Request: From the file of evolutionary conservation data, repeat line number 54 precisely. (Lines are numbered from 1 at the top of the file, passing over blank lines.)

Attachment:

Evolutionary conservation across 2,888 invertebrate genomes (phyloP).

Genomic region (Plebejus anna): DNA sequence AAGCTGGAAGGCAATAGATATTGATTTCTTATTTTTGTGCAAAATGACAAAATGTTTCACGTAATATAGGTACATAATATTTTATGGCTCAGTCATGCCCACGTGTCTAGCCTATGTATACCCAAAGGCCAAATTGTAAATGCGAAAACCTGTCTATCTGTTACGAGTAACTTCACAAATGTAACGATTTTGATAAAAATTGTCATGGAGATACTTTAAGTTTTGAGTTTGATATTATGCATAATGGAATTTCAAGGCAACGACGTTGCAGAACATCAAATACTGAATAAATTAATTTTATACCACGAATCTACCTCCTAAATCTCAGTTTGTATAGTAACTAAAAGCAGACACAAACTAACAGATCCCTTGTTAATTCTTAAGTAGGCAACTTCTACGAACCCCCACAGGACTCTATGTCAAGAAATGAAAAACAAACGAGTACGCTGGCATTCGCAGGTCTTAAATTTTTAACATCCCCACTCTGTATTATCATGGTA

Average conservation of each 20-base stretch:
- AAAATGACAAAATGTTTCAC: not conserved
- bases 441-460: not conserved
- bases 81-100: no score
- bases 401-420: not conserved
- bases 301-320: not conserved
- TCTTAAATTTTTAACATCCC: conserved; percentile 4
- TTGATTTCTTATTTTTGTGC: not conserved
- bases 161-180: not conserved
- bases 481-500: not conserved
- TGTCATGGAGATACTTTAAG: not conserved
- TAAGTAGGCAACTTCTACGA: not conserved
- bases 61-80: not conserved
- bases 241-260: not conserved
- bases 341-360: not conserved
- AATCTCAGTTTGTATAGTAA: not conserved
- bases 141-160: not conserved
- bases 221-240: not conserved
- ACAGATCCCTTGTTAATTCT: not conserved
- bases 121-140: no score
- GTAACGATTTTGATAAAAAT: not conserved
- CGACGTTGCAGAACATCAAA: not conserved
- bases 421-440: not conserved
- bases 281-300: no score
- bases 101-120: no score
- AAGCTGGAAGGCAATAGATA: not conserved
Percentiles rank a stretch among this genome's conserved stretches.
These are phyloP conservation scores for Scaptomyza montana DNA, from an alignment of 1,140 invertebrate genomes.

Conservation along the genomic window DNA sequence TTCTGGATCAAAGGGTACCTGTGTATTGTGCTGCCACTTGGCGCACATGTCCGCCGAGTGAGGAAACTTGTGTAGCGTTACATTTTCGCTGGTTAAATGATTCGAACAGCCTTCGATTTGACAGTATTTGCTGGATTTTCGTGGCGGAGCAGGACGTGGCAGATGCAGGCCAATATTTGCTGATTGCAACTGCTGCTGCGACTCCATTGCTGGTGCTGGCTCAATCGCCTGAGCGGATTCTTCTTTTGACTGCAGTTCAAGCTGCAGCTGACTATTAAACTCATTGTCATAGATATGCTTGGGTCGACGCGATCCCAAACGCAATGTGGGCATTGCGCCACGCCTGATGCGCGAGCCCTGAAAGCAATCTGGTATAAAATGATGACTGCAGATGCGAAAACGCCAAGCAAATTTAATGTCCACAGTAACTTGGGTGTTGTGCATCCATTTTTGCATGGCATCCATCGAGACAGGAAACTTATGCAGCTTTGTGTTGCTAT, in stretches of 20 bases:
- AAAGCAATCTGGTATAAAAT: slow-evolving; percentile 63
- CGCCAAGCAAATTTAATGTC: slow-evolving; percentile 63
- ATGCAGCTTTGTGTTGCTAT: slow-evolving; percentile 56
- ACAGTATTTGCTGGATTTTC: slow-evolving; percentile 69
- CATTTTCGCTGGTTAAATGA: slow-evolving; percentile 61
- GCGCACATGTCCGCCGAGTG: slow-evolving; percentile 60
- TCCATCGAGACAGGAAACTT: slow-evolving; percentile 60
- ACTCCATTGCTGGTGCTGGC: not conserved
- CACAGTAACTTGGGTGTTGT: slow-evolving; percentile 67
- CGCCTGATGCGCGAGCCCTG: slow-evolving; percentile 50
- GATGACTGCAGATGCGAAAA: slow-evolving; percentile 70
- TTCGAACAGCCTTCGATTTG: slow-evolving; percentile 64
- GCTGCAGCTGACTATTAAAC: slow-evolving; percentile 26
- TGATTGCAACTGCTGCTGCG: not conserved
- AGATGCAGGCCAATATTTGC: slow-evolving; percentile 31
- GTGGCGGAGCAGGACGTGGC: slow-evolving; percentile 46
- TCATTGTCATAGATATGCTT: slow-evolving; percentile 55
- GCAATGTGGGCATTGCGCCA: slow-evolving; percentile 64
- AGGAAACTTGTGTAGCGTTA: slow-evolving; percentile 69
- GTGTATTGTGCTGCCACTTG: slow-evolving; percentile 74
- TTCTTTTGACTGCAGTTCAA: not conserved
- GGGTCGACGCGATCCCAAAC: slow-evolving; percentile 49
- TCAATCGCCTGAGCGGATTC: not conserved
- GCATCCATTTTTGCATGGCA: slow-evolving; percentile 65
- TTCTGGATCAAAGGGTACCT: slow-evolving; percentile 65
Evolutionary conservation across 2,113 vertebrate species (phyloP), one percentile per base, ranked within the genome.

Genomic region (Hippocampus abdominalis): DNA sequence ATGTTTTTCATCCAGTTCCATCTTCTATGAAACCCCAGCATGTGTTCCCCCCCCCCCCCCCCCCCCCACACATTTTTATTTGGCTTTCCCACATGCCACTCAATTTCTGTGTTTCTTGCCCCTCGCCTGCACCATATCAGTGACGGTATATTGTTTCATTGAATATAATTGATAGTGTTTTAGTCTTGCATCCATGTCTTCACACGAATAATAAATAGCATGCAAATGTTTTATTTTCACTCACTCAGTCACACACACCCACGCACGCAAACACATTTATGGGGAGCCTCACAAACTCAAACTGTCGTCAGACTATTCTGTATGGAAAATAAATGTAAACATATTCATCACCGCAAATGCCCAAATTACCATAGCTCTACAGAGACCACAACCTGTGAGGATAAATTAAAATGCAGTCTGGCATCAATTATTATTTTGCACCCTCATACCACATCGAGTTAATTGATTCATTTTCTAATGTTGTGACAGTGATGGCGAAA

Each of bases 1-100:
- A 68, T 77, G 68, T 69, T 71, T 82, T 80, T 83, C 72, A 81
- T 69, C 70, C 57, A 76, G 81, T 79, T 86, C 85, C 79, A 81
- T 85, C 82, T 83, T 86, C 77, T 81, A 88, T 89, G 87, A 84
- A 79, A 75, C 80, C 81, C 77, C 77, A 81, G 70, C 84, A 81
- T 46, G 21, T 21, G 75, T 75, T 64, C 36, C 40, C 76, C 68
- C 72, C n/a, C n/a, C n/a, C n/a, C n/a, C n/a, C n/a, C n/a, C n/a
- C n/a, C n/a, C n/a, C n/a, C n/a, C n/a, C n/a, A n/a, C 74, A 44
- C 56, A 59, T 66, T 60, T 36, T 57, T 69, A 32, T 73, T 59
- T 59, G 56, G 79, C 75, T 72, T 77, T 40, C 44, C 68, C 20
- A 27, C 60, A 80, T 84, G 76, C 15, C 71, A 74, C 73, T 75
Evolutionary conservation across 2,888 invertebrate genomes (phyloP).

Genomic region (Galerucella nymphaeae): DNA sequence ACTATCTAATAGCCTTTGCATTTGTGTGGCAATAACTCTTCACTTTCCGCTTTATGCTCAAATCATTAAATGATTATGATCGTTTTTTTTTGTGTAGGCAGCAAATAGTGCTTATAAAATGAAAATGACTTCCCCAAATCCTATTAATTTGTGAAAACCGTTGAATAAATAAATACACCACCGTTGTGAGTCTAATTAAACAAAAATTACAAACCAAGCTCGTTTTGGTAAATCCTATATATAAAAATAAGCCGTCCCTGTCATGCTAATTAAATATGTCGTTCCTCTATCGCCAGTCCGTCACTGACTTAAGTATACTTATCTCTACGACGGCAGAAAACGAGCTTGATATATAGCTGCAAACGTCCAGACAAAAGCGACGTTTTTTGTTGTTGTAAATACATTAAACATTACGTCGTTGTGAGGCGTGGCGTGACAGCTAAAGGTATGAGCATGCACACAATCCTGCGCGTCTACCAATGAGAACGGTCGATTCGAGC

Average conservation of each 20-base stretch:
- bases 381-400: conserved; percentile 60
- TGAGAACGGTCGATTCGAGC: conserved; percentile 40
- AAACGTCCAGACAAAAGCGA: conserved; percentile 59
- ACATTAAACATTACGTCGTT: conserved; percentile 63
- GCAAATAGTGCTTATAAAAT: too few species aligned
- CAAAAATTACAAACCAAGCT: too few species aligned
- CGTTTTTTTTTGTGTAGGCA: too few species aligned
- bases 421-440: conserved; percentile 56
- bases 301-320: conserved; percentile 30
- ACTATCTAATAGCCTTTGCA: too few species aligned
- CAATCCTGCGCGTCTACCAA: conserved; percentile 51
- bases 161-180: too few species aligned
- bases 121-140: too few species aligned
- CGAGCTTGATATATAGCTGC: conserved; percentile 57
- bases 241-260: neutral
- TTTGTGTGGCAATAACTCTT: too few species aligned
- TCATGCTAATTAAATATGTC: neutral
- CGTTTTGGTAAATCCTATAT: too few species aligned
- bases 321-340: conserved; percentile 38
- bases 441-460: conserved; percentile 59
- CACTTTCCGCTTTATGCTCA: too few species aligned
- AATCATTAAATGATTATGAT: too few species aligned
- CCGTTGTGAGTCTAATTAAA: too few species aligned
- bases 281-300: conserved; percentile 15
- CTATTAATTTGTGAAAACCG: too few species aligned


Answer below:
- TCAATCGCCTGAGCGGATTC: not conserved